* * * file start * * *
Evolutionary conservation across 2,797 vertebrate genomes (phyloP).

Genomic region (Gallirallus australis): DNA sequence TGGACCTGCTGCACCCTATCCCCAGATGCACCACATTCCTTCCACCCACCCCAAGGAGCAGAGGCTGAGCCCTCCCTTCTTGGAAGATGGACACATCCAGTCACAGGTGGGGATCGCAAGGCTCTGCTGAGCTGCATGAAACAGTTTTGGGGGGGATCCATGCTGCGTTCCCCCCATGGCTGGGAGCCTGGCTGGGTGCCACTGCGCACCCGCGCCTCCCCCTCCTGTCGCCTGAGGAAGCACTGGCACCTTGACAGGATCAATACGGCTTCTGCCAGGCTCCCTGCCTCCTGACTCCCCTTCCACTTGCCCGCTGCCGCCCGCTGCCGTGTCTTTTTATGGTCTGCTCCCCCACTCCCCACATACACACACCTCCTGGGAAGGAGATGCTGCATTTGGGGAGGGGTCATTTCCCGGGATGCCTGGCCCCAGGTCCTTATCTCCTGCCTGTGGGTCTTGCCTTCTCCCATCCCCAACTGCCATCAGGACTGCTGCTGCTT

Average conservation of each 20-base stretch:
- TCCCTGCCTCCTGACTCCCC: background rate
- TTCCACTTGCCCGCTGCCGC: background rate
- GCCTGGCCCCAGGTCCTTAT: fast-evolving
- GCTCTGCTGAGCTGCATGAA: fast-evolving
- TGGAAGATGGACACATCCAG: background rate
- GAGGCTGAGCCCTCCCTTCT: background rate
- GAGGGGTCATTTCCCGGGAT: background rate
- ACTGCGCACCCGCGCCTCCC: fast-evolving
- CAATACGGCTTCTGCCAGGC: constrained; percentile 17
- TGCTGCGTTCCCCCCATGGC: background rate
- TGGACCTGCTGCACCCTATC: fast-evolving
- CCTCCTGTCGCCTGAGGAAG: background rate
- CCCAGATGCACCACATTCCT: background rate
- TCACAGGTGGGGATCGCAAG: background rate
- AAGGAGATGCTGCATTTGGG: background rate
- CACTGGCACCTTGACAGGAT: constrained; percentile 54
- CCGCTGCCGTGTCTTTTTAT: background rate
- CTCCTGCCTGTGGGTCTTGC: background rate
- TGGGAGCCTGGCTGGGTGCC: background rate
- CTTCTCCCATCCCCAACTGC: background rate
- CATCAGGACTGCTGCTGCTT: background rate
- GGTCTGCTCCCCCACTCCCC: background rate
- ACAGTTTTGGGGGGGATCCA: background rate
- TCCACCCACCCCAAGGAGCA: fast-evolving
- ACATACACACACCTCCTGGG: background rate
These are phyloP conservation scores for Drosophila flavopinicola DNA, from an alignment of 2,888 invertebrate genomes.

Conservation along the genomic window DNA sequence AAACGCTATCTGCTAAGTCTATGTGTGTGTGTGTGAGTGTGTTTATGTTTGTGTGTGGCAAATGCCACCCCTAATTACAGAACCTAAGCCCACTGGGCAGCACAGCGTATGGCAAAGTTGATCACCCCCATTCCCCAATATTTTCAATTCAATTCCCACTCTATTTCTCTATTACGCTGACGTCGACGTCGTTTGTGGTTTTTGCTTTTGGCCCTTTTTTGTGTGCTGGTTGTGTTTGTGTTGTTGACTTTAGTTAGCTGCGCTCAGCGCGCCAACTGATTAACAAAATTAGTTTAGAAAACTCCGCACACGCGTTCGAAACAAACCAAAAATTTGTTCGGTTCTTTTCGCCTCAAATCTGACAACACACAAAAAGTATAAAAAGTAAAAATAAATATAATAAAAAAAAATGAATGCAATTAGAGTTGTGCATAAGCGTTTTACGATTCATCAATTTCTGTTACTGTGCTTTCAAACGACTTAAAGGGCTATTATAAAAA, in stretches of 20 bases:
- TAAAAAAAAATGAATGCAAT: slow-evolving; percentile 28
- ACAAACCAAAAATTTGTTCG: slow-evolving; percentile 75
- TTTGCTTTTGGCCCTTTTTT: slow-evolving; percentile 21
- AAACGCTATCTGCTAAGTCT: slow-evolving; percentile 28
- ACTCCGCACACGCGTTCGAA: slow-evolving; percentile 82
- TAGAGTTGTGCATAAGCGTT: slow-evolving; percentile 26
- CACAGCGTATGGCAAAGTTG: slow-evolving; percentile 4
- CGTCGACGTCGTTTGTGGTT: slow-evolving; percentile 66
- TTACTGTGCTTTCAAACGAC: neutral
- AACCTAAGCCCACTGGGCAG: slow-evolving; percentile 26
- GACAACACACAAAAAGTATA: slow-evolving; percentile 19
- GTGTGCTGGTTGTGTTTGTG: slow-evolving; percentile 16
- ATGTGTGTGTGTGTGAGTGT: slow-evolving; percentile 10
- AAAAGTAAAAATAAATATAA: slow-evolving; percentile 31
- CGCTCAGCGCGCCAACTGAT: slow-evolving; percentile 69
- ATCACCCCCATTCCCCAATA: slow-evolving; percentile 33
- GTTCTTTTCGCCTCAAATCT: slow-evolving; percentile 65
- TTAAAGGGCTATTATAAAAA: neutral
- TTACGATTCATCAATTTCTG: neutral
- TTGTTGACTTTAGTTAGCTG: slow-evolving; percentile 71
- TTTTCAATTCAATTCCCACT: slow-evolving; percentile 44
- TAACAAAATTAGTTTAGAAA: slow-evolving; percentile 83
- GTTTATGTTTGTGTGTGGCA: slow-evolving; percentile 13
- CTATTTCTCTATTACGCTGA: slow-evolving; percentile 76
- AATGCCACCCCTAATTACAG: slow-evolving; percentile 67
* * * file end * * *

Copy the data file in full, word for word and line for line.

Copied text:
Evolutionary conservation across 2,797 vertebrate genomes (phyloP).

Genomic region (Gallirallus australis): DNA sequence TGGACCTGCTGCACCCTATCCCCAGATGCACCACATTCCTTCCACCCACCCCAAGGAGCAGAGGCTGAGCCCTCCCTTCTTGGAAGATGGACACATCCAGTCACAGGTGGGGATCGCAAGGCTCTGCTGAGCTGCATGAAACAGTTTTGGGGGGGATCCATGCTGCGTTCCCCCCATGGCTGGGAGCCTGGCTGGGTGCCACTGCGCACCCGCGCCTCCCCCTCCTGTCGCCTGAGGAAGCACTGGCACCTTGACAGGATCAATACGGCTTCTGCCAGGCTCCCTGCCTCCTGACTCCCCTTCCACTTGCCCGCTGCCGCCCGCTGCCGTGTCTTTTTATGGTCTGCTCCCCCACTCCCCACATACACACACCTCCTGGGAAGGAGATGCTGCATTTGGGGAGGGGTCATTTCCCGGGATGCCTGGCCCCAGGTCCTTATCTCCTGCCTGTGGGTCTTGCCTTCTCCCATCCCCAACTGCCATCAGGACTGCTGCTGCTT

Average conservation of each 20-base stretch:
- TCCCTGCCTCCTGACTCCCC: background rate
- TTCCACTTGCCCGCTGCCGC: background rate
- GCCTGGCCCCAGGTCCTTAT: fast-evolving
- GCTCTGCTGAGCTGCATGAA: fast-evolving
- TGGAAGATGGACACATCCAG: background rate
- GAGGCTGAGCCCTCCCTTCT: background rate
- GAGGGGTCATTTCCCGGGAT: background rate
- ACTGCGCACCCGCGCCTCCC: fast-evolving
- CAATACGGCTTCTGCCAGGC: constrained; percentile 17
- TGCTGCGTTCCCCCCATGGC: background rate
- TGGACCTGCTGCACCCTATC: fast-evolving
- CCTCCTGTCGCCTGAGGAAG: background rate
- CCCAGATGCACCACATTCCT: background rate
- TCACAGGTGGGGATCGCAAG: background rate
- AAGGAGATGCTGCATTTGGG: background rate
- CACTGGCACCTTGACAGGAT: constrained; percentile 54
- CCGCTGCCGTGTCTTTTTAT: background rate
- CTCCTGCCTGTGGGTCTTGC: background rate
- TGGGAGCCTGGCTGGGTGCC: background rate
- CTTCTCCCATCCCCAACTGC: background rate
- CATCAGGACTGCTGCTGCTT: background rate
- GGTCTGCTCCCCCACTCCCC: background rate
- ACAGTTTTGGGGGGGATCCA: background rate
- TCCACCCACCCCAAGGAGCA: fast-evolving
- ACATACACACACCTCCTGGG: background rate
These are phyloP conservation scores for Drosophila flavopinicola DNA, from an alignment of 2,888 invertebrate genomes.

Conservation along the genomic window DNA sequence AAACGCTATCTGCTAAGTCTATGTGTGTGTGTGTGAGTGTGTTTATGTTTGTGTGTGGCAAATGCCACCCCTAATTACAGAACCTAAGCCCACTGGGCAGCACAGCGTATGGCAAAGTTGATCACCCCCATTCCCCAATATTTTCAATTCAATTCCCACTCTATTTCTCTATTACGCTGACGTCGACGTCGTTTGTGGTTTTTGCTTTTGGCCCTTTTTTGTGTGCTGGTTGTGTTTGTGTTGTTGACTTTAGTTAGCTGCGCTCAGCGCGCCAACTGATTAACAAAATTAGTTTAGAAAACTCCGCACACGCGTTCGAAACAAACCAAAAATTTGTTCGGTTCTTTTCGCCTCAAATCTGACAACACACAAAAAGTATAAAAAGTAAAAATAAATATAATAAAAAAAAATGAATGCAATTAGAGTTGTGCATAAGCGTTTTACGATTCATCAATTTCTGTTACTGTGCTTTCAAACGACTTAAAGGGCTATTATAAAAA, in stretches of 20 bases:
- TAAAAAAAAATGAATGCAAT: slow-evolving; percentile 28
- ACAAACCAAAAATTTGTTCG: slow-evolving; percentile 75
- TTTGCTTTTGGCCCTTTTTT: slow-evolving; percentile 21
- AAACGCTATCTGCTAAGTCT: slow-evolving; percentile 28
- ACTCCGCACACGCGTTCGAA: slow-evolving; percentile 82
- TAGAGTTGTGCATAAGCGTT: slow-evolving; percentile 26
- CACAGCGTATGGCAAAGTTG: slow-evolving; percentile 4
- CGTCGACGTCGTTTGTGGTT: slow-evolving; percentile 66
- TTACTGTGCTTTCAAACGAC: neutral
- AACCTAAGCCCACTGGGCAG: slow-evolving; percentile 26
- GACAACACACAAAAAGTATA: slow-evolving; percentile 19
- GTGTGCTGGTTGTGTTTGTG: slow-evolving; percentile 16
- ATGTGTGTGTGTGTGAGTGT: slow-evolving; percentile 10
- AAAAGTAAAAATAAATATAA: slow-evolving; percentile 31
- CGCTCAGCGCGCCAACTGAT: slow-evolving; percentile 69
- ATCACCCCCATTCCCCAATA: slow-evolving; percentile 33
- GTTCTTTTCGCCTCAAATCT: slow-evolving; percentile 65
- TTAAAGGGCTATTATAAAAA: neutral
- TTACGATTCATCAATTTCTG: neutral
- TTGTTGACTTTAGTTAGCTG: slow-evolving; percentile 71
- TTTTCAATTCAATTCCCACT: slow-evolving; percentile 44
- TAACAAAATTAGTTTAGAAA: slow-evolving; percentile 83
- GTTTATGTTTGTGTGTGGCA: slow-evolving; percentile 13
- CTATTTCTCTATTACGCTGA: slow-evolving; percentile 76
- AATGCCACCCCTAATTACAG: slow-evolving; percentile 67